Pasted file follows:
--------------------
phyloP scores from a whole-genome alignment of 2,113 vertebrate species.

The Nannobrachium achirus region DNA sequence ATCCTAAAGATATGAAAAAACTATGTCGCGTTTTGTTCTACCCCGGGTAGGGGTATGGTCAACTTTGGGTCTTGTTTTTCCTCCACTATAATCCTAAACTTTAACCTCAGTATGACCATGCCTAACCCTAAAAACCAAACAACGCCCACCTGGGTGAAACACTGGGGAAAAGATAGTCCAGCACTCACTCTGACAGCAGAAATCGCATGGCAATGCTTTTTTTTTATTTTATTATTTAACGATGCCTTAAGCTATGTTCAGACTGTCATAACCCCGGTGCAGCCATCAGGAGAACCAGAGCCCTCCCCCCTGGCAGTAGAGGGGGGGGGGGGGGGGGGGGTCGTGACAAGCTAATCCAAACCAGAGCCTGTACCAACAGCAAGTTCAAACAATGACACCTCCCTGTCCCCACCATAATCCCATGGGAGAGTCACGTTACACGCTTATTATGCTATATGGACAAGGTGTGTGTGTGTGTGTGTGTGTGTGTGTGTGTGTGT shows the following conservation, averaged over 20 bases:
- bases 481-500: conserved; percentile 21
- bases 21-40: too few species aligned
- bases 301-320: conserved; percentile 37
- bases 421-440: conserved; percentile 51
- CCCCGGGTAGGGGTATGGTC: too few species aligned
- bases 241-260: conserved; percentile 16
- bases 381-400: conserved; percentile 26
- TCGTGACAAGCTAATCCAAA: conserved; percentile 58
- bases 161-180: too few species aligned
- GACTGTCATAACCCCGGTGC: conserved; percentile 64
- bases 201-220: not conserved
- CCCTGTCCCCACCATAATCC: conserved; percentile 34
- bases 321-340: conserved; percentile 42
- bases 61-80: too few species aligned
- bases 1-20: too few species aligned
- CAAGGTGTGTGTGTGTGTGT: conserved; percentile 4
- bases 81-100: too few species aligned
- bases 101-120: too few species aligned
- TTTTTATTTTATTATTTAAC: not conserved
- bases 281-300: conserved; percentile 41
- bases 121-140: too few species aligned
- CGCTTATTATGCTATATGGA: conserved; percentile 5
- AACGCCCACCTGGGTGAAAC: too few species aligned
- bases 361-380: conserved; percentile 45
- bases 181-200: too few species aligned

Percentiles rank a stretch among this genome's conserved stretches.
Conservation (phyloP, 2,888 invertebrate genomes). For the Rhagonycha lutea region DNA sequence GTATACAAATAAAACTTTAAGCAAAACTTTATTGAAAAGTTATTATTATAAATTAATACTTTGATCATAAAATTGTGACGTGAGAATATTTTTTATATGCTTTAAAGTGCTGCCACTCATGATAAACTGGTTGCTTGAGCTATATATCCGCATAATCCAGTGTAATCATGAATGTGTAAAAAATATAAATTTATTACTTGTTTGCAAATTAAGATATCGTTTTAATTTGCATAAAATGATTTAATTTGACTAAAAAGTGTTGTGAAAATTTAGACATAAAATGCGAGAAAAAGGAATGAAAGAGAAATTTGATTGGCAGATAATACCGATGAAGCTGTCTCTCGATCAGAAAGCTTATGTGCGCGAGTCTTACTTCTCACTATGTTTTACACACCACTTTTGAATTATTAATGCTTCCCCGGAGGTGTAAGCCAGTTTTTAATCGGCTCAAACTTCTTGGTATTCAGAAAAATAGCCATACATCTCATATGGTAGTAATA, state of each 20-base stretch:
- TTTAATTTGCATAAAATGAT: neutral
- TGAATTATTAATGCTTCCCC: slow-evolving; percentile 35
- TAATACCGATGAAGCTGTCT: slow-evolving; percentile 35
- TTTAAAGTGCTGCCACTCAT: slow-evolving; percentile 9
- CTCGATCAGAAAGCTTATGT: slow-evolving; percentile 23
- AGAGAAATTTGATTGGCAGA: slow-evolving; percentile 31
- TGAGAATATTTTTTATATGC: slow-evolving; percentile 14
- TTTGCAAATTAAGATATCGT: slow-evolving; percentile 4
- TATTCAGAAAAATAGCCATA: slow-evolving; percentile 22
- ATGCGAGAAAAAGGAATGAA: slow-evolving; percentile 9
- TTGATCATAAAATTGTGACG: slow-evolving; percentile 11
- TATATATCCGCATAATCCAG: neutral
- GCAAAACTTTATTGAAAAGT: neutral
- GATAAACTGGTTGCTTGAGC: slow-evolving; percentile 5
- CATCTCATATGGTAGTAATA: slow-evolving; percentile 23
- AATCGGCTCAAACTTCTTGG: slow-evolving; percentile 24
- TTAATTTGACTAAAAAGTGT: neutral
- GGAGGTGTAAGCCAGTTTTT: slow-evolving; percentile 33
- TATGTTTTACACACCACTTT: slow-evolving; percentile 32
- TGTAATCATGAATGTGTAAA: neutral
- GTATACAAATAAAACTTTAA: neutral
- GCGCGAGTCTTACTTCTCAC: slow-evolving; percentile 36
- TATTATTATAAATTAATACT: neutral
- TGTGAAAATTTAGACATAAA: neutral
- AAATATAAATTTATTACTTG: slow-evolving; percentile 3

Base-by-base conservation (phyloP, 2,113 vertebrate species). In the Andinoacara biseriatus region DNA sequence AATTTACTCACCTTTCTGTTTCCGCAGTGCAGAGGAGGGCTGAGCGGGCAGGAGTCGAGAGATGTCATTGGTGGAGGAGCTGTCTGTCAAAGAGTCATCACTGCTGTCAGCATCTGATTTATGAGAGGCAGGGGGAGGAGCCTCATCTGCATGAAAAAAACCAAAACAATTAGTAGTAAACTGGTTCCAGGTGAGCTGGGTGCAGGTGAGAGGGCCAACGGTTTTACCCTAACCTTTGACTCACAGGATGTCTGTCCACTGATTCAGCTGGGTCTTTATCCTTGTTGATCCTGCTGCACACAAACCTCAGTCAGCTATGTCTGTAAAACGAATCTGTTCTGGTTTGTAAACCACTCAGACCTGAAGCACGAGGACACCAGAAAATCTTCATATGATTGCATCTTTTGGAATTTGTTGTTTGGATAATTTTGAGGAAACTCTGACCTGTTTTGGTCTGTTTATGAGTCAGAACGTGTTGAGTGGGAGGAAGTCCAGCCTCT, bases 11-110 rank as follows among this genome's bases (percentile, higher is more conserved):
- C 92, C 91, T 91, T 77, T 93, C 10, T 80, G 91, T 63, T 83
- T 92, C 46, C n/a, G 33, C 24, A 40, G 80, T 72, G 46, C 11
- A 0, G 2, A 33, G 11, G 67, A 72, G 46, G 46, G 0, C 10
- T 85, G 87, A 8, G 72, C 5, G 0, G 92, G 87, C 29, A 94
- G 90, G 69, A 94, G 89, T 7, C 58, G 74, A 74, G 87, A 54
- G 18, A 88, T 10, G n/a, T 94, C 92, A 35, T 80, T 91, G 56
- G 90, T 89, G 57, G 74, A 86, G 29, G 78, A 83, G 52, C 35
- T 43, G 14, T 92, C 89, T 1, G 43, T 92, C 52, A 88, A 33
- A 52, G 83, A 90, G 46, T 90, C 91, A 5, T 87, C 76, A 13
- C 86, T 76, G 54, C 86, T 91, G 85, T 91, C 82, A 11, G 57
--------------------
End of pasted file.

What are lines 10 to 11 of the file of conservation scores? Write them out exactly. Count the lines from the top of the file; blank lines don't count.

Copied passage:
- TCGTGACAAGCTAATCCAAA: conserved; percentile 58
- bases 161-180: too few species aligned